Sunday, July 24, 2016

Work hard, play hard!

Family fun day in Punta Sal with this amazing lot!
Thanks Rich for taking the pic!
While Tela Marine is very concentrated on conserving the unique reef systems submerged in the bay, it’s not all work and no fun for us. Every week, on Tuesday (ie. the Opwall Sunday Funday) we do a trip to the town of Tela, for those who want to go. It always begins with taking the bus, which for me is definitely the best part of the trip! Seeing the yellow, run down, American-style school bus crawling down the gravel street dotted with potholes and bumps, we all get up from the shadows and assemble next to the gate, waiting for it to come to a stop and let us on. Sitting on the worn leather seats and looking out the window, while Bob Marley plays a little too loud and the heads of other passengers bob in the same rhythm, it’s easy to feel like the real world is a million miles away. The drive takes us through small villages, until after approximately 30 minutes we would get off and head to town centre. We follow the straighter than straight streets to the “main street”, with multiple banks, few clothes shops and “markets”, and a souvenir shop  overflowing with all sorts of clothes and bags and wooden figures, jungle knives and ashtrays, earrings and massive necklaces. Despite being full of everything, I did not manage to find anything worth buying there... (sorry!) There is also a bakery, on the corner where we meet the main street, and it is always a must stop before going into the supermarket, which is the main reason for going to Tela in the first place. Because after stuffing your face with the largest, most delicious donut, it is likely you won’t buy as much snacks in the shop! The first time we went to town, we also went to a place called Mayavista. It is a hotel on top of a hill, and it has the most amazing view from the roof top terrace! Enjoying a cold beer from a cardboard Coke cup while soaking up the view over the Caribbean Sea and bathing in the sun, in my books that day scored quite high!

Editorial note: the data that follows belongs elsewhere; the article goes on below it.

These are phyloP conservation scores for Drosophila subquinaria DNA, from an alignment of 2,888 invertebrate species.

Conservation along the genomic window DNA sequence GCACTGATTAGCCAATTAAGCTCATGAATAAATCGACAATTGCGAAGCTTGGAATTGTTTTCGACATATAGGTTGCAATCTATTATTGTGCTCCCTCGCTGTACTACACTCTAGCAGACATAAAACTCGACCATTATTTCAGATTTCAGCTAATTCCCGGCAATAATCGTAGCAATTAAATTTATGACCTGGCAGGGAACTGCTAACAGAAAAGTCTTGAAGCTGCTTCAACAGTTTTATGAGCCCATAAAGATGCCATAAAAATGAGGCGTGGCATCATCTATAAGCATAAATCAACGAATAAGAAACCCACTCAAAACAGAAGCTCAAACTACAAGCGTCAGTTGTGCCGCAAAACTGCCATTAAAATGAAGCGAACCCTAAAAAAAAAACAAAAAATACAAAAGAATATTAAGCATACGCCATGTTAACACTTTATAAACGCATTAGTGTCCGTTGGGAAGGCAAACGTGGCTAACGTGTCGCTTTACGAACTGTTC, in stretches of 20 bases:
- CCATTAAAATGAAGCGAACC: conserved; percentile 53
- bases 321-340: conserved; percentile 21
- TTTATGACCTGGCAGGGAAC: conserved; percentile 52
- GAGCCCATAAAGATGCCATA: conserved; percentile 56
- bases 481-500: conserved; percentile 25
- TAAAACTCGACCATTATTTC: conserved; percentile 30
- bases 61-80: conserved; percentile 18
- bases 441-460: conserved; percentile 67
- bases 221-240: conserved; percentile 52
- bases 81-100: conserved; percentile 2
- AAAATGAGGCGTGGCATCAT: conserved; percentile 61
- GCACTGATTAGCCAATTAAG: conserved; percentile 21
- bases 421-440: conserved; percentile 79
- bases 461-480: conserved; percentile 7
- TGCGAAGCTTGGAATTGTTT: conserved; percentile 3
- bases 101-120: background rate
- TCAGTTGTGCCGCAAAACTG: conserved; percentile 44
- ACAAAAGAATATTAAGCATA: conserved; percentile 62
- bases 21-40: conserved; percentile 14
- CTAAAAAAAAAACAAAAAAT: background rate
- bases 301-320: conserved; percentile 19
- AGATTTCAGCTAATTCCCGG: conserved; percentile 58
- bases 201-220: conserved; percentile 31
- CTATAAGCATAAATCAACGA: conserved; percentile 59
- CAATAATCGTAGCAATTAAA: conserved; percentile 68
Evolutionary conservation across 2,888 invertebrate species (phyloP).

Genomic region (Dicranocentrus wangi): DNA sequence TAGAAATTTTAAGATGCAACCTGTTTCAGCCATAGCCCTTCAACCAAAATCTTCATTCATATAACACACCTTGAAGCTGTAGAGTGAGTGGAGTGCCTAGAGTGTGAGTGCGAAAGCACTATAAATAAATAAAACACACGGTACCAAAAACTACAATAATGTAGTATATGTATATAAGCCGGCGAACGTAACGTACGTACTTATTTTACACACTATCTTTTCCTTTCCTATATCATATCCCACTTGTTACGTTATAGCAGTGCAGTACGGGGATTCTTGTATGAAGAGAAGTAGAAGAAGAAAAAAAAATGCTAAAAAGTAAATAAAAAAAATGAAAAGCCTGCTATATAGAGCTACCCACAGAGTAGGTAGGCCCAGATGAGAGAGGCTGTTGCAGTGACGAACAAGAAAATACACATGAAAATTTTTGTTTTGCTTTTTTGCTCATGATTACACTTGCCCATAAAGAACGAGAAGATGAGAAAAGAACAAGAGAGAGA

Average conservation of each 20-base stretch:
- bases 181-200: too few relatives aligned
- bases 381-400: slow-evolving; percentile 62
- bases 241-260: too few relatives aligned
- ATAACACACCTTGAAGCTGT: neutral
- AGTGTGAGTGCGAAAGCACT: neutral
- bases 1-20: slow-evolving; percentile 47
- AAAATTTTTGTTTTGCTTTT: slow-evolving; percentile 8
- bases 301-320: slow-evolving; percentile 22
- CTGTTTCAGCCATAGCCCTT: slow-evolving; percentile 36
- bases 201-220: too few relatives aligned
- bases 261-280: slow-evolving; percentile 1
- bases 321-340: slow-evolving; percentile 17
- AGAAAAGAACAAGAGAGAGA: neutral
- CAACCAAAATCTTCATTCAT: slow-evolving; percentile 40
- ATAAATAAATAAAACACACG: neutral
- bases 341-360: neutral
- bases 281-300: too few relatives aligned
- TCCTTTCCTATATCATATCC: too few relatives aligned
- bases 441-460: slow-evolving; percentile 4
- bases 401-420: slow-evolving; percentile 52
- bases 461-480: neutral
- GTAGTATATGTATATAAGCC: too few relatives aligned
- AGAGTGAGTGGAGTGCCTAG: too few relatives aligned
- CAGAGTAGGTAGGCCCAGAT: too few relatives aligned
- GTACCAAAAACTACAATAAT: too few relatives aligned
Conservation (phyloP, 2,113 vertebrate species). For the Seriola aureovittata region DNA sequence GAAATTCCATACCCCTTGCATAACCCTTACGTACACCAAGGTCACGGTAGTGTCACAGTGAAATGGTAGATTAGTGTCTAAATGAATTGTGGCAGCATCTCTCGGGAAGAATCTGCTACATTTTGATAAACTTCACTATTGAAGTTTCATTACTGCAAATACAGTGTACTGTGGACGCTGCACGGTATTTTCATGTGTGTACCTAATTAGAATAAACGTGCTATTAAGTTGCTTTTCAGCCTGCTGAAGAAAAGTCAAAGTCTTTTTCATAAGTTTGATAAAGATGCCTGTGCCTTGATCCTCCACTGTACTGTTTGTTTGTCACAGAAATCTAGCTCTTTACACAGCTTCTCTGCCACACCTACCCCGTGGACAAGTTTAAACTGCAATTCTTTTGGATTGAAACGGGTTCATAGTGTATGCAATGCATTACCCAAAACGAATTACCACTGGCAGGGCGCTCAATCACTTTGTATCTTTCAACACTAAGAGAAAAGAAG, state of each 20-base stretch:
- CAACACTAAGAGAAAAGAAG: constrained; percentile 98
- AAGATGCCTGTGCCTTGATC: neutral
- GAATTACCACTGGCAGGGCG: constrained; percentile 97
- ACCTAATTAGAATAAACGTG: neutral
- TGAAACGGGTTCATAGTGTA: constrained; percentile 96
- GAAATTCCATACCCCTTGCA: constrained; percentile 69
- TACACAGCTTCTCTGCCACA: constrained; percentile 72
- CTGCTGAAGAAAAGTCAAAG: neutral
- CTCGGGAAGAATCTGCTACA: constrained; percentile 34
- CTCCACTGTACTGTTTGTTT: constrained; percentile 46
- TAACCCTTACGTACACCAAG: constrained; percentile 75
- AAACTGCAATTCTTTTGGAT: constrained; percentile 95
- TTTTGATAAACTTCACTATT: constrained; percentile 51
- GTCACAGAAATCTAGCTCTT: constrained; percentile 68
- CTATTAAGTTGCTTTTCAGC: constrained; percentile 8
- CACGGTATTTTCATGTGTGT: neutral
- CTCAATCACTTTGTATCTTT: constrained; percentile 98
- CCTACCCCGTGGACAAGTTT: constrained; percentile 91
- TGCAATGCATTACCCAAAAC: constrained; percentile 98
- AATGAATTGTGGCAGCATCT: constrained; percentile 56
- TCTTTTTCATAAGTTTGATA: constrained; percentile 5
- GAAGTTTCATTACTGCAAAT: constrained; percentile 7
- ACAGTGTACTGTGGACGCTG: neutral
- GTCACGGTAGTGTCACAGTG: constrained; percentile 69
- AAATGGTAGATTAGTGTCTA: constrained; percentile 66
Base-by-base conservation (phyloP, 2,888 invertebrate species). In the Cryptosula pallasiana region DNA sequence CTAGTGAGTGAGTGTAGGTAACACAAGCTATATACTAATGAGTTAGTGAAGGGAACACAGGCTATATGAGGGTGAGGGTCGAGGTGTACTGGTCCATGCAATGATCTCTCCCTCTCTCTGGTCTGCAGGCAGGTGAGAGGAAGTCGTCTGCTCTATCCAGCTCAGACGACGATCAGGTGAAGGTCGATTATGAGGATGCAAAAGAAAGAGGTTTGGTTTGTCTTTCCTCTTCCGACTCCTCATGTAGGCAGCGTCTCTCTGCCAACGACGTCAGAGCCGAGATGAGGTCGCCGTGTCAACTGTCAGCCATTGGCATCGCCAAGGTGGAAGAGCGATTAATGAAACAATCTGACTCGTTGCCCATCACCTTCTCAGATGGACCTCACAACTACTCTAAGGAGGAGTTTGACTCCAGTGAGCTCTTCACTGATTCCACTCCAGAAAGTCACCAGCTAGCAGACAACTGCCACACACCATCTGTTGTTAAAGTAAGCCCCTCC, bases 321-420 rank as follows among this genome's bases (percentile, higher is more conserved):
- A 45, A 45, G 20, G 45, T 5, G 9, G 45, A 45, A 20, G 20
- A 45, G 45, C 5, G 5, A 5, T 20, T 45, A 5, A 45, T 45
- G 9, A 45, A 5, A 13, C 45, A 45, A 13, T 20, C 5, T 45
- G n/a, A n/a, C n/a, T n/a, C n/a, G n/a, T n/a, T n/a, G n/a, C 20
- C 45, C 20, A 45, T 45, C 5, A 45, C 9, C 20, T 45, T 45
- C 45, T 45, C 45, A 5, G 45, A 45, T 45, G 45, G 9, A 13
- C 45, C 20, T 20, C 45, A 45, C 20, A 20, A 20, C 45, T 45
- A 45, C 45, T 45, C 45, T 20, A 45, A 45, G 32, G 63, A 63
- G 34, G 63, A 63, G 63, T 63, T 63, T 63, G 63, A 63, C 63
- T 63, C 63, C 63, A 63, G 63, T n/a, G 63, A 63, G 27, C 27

Oh yea, and we made it to one of the biggest newspapers in Honduras!
Go coral reef conservation,Tela Marine Research Centre and Operation Wallacea! 

One of our Tuesdays did end up a little different, however, by the idea of Antal, the manager of Tela Marine. The only five star resort in Honduras is only 15 minutes drive away, with a PGA golf course and a stretch of beach littered with loungers. Apparently, they needed some non-honduran looking “customers” to do a photo shoot for a brochure. Guess who were available? We were picked up at 7am - despite the cries of resistance for having to get up that early on our only day off – to catch the golden hour of sunlight for the photos, but it was a rainy morning and so once we got there we were escorted to a high ceilinged, air conditioned restaurant area, where the nicest breakfast of the season was served to us along with unlimited amounts of coffee (the coffee was needed, trust me...). We were told we would be waiting for the rain to pass before any pictures would be taken, although they were just casually taking photos of us stuffing our faces with freshly scrambled eggs and slices of juicy watermelon. Classy, I’m sure. After the rain finally moved on, we headed to the beach to get some “action pictures” of the activities they offer, such as kayaking and paddle boarding. BEST. CURE. EVER. The hangovers started to subside as we were playing in the water, forgetting about the cameras on the beach, gracefully falling off kayaks and laying like flatfish on body boards, tossed about by the waves. I’m sure the photos are not short of action, but just how “5-star-material” they are, that’s a different story altogether...